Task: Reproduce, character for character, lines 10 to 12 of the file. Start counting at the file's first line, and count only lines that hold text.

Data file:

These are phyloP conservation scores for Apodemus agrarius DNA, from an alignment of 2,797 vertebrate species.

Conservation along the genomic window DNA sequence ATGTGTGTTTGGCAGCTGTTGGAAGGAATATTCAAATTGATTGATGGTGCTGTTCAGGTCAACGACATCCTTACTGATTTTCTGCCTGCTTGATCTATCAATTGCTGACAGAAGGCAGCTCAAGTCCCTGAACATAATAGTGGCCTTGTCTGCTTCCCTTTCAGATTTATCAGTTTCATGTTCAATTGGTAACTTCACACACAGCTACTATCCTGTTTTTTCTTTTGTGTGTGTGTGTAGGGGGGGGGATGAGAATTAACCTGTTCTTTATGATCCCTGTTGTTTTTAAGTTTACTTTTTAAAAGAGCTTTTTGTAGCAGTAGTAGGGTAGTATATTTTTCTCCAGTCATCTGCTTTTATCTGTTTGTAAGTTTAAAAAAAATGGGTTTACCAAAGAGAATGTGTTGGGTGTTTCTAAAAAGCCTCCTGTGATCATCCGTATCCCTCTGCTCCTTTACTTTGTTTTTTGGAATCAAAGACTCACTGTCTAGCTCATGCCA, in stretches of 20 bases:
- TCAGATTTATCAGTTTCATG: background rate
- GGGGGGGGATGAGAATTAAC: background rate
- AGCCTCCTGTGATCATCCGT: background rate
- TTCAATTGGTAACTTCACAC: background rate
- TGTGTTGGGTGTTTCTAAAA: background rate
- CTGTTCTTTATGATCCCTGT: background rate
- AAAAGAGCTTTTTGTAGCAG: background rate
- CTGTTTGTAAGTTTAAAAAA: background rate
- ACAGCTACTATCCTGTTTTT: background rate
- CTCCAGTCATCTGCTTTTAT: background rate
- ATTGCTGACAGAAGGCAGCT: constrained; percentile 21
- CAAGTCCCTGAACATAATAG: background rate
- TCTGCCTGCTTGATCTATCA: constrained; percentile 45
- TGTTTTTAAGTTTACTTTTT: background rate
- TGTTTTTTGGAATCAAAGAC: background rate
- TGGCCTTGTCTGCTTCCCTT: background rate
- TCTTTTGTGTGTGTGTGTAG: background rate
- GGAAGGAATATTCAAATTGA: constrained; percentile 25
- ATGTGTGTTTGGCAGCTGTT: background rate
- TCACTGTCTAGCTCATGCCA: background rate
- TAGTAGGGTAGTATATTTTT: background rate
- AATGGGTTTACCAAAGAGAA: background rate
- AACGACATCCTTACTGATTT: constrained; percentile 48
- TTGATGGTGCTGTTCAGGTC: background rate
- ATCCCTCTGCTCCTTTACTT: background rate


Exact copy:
- CTGTTTGTAAGTTTAAAAAA: background rate
- ACAGCTACTATCCTGTTTTT: background rate
- CTCCAGTCATCTGCTTTTAT: background rate